Brasserie Nationale CEO Frédéric de Radiguès with managing director Georges Lentz
Photo: Mike Zenari/archives
Luxembourg brewery Brasserie Nationale recorded a 5% increase in sales in 2018, thanks in part to an exceptionally long and hot summer, it revealed at a press conference on Wednesday.
Outlining its annual results, the brewery recorded additional sales of 7,250 hl of its selection of beers (Bofferding, Battin, and Funck-Bricher) in 2018, compared with 2017. Turnover rose 4%, to €10.7m while earnings before interest, tax, depreciation and amortisation (Ebitda) jumped 2.5% to €4m.
Brewery CEO Frédéric de Radiguès explained that three new products which entered the market in 2018 also fuelled this growth: Battin Brune, Battin Pils and organic vegan beer Funck-Bricher. As de Radiguès explained, all the beers are vegan but in the case of Funck-Bricher, which was launched on 15 September, it was a question of using a non-animal-based glue to apply the labels.
“We believe the organic market has a potential for 10% of the total market in Luxembourg,” de Radiguès said, adding: “If you take the total Luxembourg market of 300,000 hl, there’s space for 30,000 hl of organic beer.”
The drinks supply subsidiary of the brewery, Munhowen, recorded a €78.2m turnover (+5%) and Ebitda of €6.4m. This was driven by a 8% increase in sales in the Belgian market from 2017 to 2018 while sales in supermarkets in the greater region rose 7% over the same period. De Radiguès explained that the firm had reported an 8% increase in sales outside of Luxembourg in the past 12 years.
Brasserie Nationale proudly revealed that last year it made reductions in its use of water, electricity and gas equivalent to the consumption of 30 family homes. De Radiguès told Delano after the conference that this represented both a positive for the environment and cost-cutting.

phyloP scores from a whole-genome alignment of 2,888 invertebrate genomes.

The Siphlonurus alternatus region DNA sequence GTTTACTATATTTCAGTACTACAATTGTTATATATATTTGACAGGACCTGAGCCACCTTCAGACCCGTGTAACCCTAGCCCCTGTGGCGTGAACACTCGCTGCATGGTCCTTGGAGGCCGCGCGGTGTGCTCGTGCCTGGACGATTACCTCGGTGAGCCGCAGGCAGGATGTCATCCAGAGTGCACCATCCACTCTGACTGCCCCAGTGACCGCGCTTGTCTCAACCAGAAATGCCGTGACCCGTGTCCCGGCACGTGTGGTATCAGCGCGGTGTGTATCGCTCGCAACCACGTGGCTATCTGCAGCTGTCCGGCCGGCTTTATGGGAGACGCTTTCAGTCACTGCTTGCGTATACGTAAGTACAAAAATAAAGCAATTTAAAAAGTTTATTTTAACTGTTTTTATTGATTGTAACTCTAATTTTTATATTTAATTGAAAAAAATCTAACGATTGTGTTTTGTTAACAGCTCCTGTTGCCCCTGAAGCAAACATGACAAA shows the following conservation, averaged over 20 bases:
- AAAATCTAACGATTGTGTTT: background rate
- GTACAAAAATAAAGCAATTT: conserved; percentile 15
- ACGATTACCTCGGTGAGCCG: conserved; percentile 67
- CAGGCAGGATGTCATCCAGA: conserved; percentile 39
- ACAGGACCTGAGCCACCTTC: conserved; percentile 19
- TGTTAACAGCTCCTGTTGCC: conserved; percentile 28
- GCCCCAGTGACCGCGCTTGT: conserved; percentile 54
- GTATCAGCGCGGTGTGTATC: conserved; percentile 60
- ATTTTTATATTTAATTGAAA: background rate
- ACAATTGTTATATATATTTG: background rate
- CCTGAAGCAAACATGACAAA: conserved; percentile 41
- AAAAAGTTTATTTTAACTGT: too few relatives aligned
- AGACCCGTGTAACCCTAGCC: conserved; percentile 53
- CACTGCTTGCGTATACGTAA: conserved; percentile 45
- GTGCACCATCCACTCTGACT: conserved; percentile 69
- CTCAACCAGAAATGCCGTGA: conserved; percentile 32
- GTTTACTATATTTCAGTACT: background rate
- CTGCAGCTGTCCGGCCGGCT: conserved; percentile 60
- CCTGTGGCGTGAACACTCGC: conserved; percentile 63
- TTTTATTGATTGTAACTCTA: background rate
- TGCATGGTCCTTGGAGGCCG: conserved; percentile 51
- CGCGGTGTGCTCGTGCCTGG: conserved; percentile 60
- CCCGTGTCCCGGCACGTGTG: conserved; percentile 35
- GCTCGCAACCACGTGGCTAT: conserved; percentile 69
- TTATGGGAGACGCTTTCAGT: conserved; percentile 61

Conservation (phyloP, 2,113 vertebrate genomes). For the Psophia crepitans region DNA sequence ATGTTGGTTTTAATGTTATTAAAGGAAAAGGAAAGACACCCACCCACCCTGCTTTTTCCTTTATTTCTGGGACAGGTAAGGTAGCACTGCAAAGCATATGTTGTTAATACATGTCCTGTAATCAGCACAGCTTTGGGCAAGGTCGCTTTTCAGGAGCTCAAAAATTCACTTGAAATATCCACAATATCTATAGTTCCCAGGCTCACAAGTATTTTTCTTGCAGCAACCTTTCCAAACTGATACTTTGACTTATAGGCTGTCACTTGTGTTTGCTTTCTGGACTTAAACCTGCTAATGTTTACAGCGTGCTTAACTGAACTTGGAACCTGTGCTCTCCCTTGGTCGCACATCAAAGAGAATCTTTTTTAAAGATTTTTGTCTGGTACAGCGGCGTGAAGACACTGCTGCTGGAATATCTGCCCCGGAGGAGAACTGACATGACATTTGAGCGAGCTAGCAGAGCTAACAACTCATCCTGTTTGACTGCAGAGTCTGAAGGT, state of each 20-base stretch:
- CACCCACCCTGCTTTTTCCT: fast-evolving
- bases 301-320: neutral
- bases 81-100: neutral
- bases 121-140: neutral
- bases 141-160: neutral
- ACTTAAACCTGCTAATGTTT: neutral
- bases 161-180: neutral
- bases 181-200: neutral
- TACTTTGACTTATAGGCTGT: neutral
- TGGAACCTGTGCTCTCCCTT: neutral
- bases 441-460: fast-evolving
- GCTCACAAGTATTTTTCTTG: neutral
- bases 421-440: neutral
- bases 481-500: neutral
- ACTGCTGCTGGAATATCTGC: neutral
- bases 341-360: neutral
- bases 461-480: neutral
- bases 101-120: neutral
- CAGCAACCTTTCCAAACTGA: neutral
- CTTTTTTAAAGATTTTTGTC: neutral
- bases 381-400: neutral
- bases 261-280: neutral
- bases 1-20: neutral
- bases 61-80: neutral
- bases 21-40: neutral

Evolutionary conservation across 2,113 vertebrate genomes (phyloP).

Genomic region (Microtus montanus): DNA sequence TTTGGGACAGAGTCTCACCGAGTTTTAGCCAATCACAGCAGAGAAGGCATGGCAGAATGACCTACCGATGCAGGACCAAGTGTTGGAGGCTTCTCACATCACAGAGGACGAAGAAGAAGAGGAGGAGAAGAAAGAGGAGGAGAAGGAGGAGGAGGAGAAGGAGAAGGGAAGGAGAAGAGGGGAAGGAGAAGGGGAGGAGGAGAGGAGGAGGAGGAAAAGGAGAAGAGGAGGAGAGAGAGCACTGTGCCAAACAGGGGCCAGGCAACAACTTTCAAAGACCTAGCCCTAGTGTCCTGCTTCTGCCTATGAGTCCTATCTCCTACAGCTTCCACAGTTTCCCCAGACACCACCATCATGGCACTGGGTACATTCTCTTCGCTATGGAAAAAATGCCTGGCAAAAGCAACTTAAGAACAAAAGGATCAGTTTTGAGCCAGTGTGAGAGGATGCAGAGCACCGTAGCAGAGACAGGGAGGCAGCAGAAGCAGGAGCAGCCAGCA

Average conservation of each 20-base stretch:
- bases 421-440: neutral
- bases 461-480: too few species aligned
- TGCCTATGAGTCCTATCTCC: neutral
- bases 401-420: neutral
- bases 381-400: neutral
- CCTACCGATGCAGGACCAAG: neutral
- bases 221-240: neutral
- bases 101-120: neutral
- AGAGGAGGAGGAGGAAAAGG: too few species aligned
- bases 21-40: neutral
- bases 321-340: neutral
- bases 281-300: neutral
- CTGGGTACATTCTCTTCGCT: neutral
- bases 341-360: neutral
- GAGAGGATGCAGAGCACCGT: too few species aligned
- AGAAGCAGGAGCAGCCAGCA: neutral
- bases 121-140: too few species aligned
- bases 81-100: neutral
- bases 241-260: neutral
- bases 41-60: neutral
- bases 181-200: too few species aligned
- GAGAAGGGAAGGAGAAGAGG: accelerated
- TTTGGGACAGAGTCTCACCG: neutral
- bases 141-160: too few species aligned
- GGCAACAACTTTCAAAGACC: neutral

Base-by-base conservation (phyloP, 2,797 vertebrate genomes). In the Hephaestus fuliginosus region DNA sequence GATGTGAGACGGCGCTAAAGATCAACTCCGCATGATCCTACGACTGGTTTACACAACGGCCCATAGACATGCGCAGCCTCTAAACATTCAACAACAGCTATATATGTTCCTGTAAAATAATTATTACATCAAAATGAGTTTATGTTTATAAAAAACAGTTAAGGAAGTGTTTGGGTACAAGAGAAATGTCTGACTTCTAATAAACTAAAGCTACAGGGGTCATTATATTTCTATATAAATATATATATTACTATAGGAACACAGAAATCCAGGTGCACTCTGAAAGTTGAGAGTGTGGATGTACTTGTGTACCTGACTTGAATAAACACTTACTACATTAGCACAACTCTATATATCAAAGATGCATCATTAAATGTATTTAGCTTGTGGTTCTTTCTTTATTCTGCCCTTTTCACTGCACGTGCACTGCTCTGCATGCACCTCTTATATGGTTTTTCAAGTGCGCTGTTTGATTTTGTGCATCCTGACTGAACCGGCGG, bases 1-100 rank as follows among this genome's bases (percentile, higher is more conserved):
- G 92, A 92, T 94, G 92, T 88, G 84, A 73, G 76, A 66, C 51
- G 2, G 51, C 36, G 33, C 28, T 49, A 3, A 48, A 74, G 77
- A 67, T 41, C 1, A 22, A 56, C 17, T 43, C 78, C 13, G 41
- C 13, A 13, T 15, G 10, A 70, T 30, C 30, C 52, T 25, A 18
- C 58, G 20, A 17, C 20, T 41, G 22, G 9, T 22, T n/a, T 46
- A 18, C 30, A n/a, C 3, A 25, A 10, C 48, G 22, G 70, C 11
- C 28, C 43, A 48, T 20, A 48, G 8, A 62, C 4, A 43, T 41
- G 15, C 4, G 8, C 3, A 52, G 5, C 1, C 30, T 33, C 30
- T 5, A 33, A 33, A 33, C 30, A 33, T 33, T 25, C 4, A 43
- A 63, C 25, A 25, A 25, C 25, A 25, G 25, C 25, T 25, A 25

With regards to limiting the environmental impact of its activities in the area of logistics, he told Delano that the firm was looking at what other companies were doing elsewhere. He cited the decision of Swiss retailer Coop to purchase 150 hydrogen-powered lorries.
“The big advantage we have in Luxembourg is that our trucks are not driving so many kilometres,” he said, adding that the firm had not ventured into rolling out electric vehicles for its sales force. “The big challenge in terms of driving with alternative energy is the autonomy you can have. The next question is what is the origin of the electricity.”
The CEO explained he had at one point wished to install photovoltaic panels on the brewery building but costs meant the scheme was abandoned. “The electricity from photovoltaics is three times more expensive than the electricity we buy from Enovos,” he said.
The year ahead
The year ahead may have a few small surprises: a smaller crop of hops as a result of the long hot summer has pushed up prices of this essential ingredient for beer. At the same time, if Britain leaves the European Union without a deal on 29 March, this could put some kinks in the supply chain for bottle caps and organic barley, which is sourced in Scotland. “If there’s really a hurdle at the border, it will be shifted to other sites,” he told Delano.